It’s been a good summer for the long-shot blockbusters. “Ant-Man” proved that Marvel still knows what they’re doing. “Mission: Impossible-Rogue Nation” showed that it’s still going strong. Even “The Man from U.N.C.L.E.,” a movie based on a 1960s television show that many of us have never heard of, surprised us. It’s been a nice long run; however, such is the way of the world that all good things must end.
This summer, that end comes with “Hitman: Agent 47.” Based on a video game, that already proved in 2007 that it doesn’t translate well on the silver screen, this reboot seemed unnecessary to begin with. It did have the benefit of the bar being set really low, which it did not take advantage of.
Despite what the previous paragraph might imply, I had a hard time hating this film. It had a whole lot going in its favor — good cast, exciting premise. Okay, maybe not a “whole lot,” but it had a few. My point is, on the surface it could have been a good film, except for one fatal flaw — it lacks personality.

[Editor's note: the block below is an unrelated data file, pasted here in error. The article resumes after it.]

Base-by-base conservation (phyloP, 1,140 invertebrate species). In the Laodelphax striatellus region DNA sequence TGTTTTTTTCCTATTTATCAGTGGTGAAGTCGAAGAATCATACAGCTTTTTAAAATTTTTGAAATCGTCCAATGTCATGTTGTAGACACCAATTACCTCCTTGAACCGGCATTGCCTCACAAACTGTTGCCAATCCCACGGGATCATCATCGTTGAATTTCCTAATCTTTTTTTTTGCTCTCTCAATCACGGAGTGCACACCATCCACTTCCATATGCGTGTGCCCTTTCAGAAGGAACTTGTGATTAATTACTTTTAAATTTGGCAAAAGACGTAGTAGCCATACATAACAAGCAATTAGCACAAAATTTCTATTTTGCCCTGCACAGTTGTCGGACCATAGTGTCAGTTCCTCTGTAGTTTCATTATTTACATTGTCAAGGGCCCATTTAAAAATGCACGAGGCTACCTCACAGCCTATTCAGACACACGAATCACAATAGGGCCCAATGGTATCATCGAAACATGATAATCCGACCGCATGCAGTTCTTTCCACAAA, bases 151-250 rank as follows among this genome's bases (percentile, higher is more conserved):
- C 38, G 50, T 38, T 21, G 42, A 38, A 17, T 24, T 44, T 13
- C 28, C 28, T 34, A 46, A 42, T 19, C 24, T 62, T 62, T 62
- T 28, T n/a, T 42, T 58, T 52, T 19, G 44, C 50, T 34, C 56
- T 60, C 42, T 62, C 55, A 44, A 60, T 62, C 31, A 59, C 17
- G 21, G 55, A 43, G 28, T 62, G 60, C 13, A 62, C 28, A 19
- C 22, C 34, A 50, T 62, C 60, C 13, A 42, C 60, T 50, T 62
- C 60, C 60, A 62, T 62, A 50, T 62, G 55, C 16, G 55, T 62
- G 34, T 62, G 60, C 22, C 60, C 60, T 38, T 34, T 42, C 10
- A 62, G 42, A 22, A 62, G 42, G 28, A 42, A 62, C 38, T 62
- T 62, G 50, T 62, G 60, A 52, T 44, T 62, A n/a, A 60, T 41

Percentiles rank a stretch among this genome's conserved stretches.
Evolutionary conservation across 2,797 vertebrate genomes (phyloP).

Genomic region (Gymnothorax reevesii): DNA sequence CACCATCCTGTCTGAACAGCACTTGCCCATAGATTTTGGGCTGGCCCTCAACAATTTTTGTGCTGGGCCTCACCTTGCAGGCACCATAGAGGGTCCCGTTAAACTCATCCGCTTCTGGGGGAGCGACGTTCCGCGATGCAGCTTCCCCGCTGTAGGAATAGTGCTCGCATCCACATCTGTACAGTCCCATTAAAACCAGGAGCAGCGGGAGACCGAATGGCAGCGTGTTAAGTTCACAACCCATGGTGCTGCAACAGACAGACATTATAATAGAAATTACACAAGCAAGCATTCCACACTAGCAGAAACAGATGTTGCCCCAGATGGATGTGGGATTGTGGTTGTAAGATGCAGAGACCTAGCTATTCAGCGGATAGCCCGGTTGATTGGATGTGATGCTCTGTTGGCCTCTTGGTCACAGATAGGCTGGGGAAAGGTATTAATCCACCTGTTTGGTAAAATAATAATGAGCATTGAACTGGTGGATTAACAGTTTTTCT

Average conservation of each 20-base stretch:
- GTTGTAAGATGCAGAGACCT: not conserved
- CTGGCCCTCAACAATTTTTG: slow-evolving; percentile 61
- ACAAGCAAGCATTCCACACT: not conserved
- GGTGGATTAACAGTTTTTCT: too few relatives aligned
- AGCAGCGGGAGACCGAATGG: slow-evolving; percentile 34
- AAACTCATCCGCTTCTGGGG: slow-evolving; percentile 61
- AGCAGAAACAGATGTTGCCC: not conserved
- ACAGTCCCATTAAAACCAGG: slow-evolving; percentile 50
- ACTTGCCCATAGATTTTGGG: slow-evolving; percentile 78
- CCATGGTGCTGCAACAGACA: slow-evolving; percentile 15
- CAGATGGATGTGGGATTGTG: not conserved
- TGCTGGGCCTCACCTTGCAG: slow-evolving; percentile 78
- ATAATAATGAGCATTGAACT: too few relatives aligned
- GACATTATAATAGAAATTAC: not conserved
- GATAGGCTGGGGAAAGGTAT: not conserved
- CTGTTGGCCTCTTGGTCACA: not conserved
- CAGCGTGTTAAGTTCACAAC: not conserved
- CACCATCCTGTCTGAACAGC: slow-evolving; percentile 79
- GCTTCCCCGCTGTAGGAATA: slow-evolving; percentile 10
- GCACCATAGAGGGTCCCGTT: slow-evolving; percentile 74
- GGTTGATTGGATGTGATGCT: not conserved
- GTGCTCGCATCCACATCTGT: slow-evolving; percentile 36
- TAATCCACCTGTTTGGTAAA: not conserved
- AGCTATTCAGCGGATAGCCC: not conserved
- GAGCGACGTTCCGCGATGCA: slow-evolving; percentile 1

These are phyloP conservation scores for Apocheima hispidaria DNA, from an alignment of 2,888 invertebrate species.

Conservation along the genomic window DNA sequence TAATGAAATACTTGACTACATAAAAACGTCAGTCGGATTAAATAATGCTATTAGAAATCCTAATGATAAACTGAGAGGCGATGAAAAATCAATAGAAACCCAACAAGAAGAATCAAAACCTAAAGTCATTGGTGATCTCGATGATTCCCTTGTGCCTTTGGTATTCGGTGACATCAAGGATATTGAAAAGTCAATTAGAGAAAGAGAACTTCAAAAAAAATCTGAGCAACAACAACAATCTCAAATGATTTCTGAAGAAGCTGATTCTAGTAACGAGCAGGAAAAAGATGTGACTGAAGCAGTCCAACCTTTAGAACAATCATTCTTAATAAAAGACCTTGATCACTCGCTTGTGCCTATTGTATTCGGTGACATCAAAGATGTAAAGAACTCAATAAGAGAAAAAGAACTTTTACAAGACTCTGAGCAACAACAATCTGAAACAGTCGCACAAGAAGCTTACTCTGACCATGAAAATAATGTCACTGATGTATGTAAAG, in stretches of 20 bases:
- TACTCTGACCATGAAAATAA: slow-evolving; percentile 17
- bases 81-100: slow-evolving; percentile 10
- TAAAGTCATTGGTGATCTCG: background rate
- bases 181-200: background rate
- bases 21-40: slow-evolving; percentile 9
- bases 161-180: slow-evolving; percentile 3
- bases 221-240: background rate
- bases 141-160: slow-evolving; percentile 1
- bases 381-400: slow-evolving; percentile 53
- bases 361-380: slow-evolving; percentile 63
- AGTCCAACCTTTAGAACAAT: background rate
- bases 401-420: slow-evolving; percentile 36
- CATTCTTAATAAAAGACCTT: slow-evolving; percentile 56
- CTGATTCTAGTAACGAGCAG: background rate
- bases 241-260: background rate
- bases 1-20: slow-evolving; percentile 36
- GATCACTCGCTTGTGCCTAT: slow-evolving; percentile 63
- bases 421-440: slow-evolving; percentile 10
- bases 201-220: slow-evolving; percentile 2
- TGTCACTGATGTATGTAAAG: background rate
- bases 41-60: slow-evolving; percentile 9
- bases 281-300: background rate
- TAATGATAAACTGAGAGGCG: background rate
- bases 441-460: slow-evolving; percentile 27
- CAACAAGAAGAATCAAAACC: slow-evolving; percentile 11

If you’d like to know what the Hollywood “equation” is for an action film, then “Hitman: Agent 47” is the film for you. Step one, open with an action sequence, and reveal your hero — Agent 47 (Rupert Friend). Step two, dig into the back story and introduce us to our other hero who doesn’t know their own importance (yet) — Katia van Dees (Hannah Ware).
Next, these two characters meet, preferably in the middle of an epic action sequence. Warning, to make things more interesting this is usually the part where they throw in a decoy hero who may or may not turns out to be the antagonist/foil to the hero — John Smith (Zachary Quinto).
We now enter the part of the film where a successful action film is either made or dies a slow and painful death…the rising action leading up to the big reveal — Katia’s father Dr. Litvenko (Ciarán Hinds).
My point, it’s predictable. It never takes any risks, and is incredibly dull at times. Which, considering it’s a film about a genetically engineered hitman, is surprising.
…just for fun: